Mid­win­ter dip­ping for 20 years

Kapi-Mana News - - CONVERSATIONS - KRIS DANDO

The per­son check­ing the tides has a huge re­spon­si­bil­ity. Plim­mer­ton Mid­win­ter Dip, or­gan­ised each year as a fundraiser for the sub­urb’s kinder­garten, hits the 20-year mile­stone on June 12.

One of the or­gan­is­ers for this year’s event, Michelle Sharp, re­calls the 2013 dip. There was a huge storm in the pre­ced­ing days and the dip was also af­fected by a big spring tide.

‘‘That was un­for­tu­nate,’’ she said. ‘‘The wa­ter was very close in, and that made life tough. It went ahead, but it’s fair to say the per­son check­ing the tides has a lot of re­spon­si­bil­ity. No-one could’ve pre­dicted how high the wa­ter would get that day.’’

Mandy Hewett was one of the or­gan­is­ers in 1996, of the first dip.

She said the ‘‘usual fundrais­ing talk’’ was oc­cur­ring, in­clud­ing bake sales, sausage siz­zles and sell­ing choco­late.

‘‘I sug­gested a spon­sored swim – I was try­ing to think of some­thing a bit dif­fer­ent,’’ she said. ‘‘The idea grew, but it had to be some­thing safe for the kids and invit­ing for the public.’’

The Plim­mer­ton Mid­win­ter Dip was born and was wellat­tended right from the start, Hewett said. She said ‘‘a few hun­dred dol­lars’’ was col­lected from hardy souls who tore into the wa­ter and back out again 20 years ago.

The weather was good for the first dip and cof­fee from Caffe L’af­fare and hot soup were well­re­ceived.

Hewett said there were kayaks in the wa­ter in case any­thing went awry for the hardy dip­pers.

The kinder­garten had had bril­liant spon­sors and fan­tas­tic com­mu­nity sup­port from day one, Hewett said.

‘‘I re­mem­ber [in 1996] just rat­tling the ice-cream con­tain­ers to col­lect money and they were full. It was a great feel­ing to have peo­ple in Plim­mer­ton, and fur­ther afield too, be­hind us from the word go.’’

Hewett said a mid­win­ter dip was or­gan­ised in the early 2000s at Rau­mati but, de­spite the pres­ence of All Black Chris­tian Cullen, it had nowhere near the suc­cess of Plim­mer­ton’s.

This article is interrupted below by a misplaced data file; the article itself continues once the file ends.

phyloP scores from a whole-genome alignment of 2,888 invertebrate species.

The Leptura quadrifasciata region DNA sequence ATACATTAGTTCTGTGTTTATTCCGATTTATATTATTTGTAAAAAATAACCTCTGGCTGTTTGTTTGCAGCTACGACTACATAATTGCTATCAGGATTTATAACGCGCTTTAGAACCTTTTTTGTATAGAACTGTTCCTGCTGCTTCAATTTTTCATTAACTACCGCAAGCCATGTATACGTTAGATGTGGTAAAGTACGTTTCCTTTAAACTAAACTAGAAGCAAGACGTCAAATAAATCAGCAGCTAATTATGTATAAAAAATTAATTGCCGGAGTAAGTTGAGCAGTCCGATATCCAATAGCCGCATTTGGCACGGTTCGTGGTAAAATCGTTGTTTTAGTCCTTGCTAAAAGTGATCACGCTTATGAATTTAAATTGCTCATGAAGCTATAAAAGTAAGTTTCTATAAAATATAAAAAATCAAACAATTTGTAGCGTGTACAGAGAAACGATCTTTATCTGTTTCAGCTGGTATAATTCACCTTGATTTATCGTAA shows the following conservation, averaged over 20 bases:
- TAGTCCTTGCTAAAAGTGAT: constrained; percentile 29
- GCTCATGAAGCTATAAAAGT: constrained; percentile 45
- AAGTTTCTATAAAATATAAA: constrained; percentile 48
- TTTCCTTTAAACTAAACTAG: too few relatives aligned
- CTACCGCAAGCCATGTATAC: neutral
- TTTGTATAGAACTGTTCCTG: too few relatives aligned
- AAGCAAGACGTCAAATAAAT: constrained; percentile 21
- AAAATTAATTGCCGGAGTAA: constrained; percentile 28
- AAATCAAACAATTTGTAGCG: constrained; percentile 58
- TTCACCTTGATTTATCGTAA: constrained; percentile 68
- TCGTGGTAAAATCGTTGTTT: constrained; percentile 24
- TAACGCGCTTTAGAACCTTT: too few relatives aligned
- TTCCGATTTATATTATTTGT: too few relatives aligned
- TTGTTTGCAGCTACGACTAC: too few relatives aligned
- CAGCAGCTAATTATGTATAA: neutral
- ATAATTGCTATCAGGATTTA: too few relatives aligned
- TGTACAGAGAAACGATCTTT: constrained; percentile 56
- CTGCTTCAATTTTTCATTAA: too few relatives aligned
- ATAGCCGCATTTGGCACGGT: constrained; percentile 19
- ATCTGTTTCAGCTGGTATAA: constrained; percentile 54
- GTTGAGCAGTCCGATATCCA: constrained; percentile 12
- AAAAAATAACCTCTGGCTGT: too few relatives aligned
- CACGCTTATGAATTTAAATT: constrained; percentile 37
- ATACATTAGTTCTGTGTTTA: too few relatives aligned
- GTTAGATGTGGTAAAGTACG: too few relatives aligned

She said the most fa­mous face to at­tend in Plim­mer­ton was All Black Pita Ala­tini one year, while lo­cal celebri­ties, such as may­ors and MPs, had been sup­port­ive.

Hewett said the me­dia in­ter­est had helped, but the event was now firmly fixed on the cal­en­dar in Porirua’s north­ern sub­urbs.

Since 2005, only once has heavy rain ru­ined it, though the storm and big tide in 2013 put a lit­eral damp­ener on pro­ceed­ings and cut into the fundrais­ing.

Money raised has climbed steadily since 1996, to the point where a new play­ground last year and pro­posed bath­room up­grade this year can be paid for.

‘‘It’s our main fundraiser, but it’s got big­ger than the kinder­garten,’’ Sharp said. ‘‘This is some­thing peo­ple mark down on the cal­en­dar and look for­ward to.’’

Dress­ing up and the slew of ac­tiv­i­ties at Kare­hana Bay each June for the dip have evolved over time.

Fire­fight­ers in full gear, bal­let dancers, old-style swim­ming cos­tumes, and many chil­dren in dress-up make the event a colour­ful one.

Hewett and Sharp said a small band of ded­i­cated kinder­garten com­mit­tee mem­bers made it work, get­ting the word out, or­gan­is­ing raf­fles, trea­sure hunts, food and drink, and touch­ing base with spon­sors.

There’s only one way to get into the wa­ter – fast – as th­ese hardy souls did in 2011. Photo: KRIS DANDO

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